https://static-content.springer.com/image/art%3A10.1186%2F1752-153X-2-10/MediaObjects/13065_2008_Article_43_Fig2_HTML.jpg
Figure 2

Speciation of Be in the LMW of serum fluid ([Be] 5.8*10-5 mM; [Ca] 1.3 mM; [Cl] 108 mM; [CO3] 24 mM; [K] 4.2 mM; [Mg] 0.8 mM; [Na] 142 mM; [PO4] 2 mM; [SO4] 0.5 mM; [Cit] 0.1 mM; [Ox] 0.01 mM).

Table 1

Concentration and natural distribution of beryllium in the human serum of non-exposed individuals.

Sample

Sex

Smoking

Serum (μg L-1)

LMW (%)

HMW (%)

1

F

S

0.54 (0.08)

22 (2)

78 (3)

2

F

NS

0.46 (0.04)

24 (3)

76 (3)

3

F

S

0.47 (0.09)

19 (1)

81 (1)

4

F

NS

0.42 (0.05)

24 (2)

76 (2)

5

F

NS

0.49 (0.07)

21 (2)

79 (2)

6

M

NS

0.44 (0.02)

25 (3)

75 (3)

7

F

NS

0.45 (0.01)

25 (3)

75 (3)

8

F

NS

0.44 (0.01)

19 (1)

81 (1)

9

F

NS

0.46 (0.01)

24 (3)

76 (3)

10

M

NS

0.45 (0.01)

16 (3)

84 (3)

11

M

S

0.78 (0.03)

23 (4)

77 (4)

12

F

NS

0.69 (0.03)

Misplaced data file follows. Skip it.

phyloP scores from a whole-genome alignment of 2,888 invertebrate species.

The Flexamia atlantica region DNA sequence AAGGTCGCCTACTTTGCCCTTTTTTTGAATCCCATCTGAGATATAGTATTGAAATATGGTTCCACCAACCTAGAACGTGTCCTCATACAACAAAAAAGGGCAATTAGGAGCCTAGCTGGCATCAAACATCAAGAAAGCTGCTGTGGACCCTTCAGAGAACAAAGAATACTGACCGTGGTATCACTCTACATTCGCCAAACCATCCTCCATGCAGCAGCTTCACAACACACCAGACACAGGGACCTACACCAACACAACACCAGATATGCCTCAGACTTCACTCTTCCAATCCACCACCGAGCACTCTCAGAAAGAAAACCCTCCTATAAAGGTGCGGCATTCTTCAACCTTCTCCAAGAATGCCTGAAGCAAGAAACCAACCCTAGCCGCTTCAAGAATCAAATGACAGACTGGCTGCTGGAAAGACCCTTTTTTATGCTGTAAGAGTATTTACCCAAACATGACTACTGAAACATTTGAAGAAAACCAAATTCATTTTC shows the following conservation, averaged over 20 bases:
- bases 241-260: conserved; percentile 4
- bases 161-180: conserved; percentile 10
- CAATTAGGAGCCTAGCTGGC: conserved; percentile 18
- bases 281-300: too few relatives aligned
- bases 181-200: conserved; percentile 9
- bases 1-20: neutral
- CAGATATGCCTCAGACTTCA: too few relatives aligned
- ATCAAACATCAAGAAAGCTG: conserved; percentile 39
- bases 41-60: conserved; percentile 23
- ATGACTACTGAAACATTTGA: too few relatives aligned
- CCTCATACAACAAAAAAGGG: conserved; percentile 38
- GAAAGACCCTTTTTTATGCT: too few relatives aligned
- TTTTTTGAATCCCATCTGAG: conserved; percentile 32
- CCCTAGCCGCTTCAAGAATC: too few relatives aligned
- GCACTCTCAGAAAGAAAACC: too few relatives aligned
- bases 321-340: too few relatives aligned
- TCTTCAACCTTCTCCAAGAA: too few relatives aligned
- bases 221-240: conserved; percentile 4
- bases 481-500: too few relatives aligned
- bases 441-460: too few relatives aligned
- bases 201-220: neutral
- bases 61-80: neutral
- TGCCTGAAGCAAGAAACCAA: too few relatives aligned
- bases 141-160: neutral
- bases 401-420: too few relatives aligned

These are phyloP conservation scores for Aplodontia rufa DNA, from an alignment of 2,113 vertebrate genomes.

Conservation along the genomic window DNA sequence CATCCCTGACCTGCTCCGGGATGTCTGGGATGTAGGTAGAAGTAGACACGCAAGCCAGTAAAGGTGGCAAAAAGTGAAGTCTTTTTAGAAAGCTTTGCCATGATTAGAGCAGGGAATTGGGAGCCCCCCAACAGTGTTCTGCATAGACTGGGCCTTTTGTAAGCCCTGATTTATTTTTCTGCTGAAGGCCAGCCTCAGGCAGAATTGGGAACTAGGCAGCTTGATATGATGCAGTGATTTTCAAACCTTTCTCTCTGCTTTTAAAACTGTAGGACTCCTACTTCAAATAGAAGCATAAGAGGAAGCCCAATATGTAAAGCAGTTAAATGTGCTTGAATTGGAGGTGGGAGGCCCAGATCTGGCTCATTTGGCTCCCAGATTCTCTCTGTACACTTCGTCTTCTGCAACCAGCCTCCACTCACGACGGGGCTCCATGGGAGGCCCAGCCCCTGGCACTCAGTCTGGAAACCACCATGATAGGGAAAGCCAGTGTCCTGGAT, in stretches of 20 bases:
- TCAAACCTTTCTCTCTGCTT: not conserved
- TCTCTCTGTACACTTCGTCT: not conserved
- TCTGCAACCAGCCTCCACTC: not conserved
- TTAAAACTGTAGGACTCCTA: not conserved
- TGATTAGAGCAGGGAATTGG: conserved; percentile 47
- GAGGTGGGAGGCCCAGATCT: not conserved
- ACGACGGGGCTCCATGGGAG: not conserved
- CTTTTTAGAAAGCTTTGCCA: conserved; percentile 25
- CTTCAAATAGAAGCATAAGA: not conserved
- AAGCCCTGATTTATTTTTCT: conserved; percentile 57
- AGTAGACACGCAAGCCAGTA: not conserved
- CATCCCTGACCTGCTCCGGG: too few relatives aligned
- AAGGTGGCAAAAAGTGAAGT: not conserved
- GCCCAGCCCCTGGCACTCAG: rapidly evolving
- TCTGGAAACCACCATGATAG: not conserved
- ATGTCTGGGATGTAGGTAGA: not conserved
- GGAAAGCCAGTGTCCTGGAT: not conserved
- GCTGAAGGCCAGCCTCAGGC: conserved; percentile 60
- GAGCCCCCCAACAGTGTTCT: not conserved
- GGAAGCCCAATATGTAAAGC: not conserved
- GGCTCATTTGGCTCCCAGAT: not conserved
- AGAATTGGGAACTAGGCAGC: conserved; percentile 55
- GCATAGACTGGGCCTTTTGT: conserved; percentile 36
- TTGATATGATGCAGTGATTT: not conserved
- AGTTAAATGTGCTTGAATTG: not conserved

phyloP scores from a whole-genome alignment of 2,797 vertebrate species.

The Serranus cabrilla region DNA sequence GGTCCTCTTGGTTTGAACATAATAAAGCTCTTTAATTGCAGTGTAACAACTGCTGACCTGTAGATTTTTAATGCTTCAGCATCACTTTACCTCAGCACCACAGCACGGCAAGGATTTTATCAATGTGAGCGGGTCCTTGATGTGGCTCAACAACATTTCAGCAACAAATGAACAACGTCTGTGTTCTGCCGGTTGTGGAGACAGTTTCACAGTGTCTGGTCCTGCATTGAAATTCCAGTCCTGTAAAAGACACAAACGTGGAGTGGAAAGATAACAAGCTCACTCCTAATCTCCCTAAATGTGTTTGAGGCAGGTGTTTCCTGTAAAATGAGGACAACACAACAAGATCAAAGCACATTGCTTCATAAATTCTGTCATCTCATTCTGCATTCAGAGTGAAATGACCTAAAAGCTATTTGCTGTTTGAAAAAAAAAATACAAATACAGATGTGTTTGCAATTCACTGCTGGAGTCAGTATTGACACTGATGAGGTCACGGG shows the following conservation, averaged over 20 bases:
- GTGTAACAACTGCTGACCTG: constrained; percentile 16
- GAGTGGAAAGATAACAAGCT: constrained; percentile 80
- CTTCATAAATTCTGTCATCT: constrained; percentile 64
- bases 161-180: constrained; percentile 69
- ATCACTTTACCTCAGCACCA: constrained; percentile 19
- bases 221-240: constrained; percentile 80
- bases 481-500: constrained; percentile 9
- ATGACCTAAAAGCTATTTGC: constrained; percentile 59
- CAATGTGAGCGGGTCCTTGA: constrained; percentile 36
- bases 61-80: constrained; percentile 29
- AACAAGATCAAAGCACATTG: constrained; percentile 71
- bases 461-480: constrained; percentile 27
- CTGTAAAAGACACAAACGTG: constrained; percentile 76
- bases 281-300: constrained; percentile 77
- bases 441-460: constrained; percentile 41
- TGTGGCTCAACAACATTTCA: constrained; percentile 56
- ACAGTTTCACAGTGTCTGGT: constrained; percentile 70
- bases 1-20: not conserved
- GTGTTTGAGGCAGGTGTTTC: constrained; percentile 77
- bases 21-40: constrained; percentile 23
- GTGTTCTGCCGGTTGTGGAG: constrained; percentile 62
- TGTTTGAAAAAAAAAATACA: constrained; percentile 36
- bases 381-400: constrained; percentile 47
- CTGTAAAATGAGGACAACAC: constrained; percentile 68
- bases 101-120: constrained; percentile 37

21 (5)

79 (5)

13

M

S

0.45 (0.04)

20 (3

80 (3)

14

M

S

0.86 (0.01)

21 (3)

79 (3)

Mean

0.53 (0.14)

21 (3)

79 (3)

F = female; M = male; S = smoking; NS = non smoking

In an attempt to investigate the chelation effect of Tiron and NTP, as well as study their effect on the repartition of beryllium in human serum, dose-response experiments were conducted showing the influence of both complexing agents on the repartition of beryllium between the two serum fractions. We tested different equilibration times (2, 4 and 6 h), but found no differences for both ligands, suggesting that the exchange reactions rates are almost instantaneous and that equilibrium is reached within the 2 hour equilibration timeframe employed. This is similar to the Al-transferrin exchange reaction rate with desferrioxamine B (DFO) where the addition of DFO increased the amount of ultrafiltrable Al sharply up to 90% of the total plasma Al content [28, 29]. Due to the similarity between Be and Al "hard ions", and DFO, NTP and Tiron "complexing agents with soft oxygen donors", we should expect almost instant exchange reaction rates for the Be-Tiron-HMW and Be-NTP-HMW systems, thus confirming that the 2-h equilibration time is more than enough for the exchange to occur.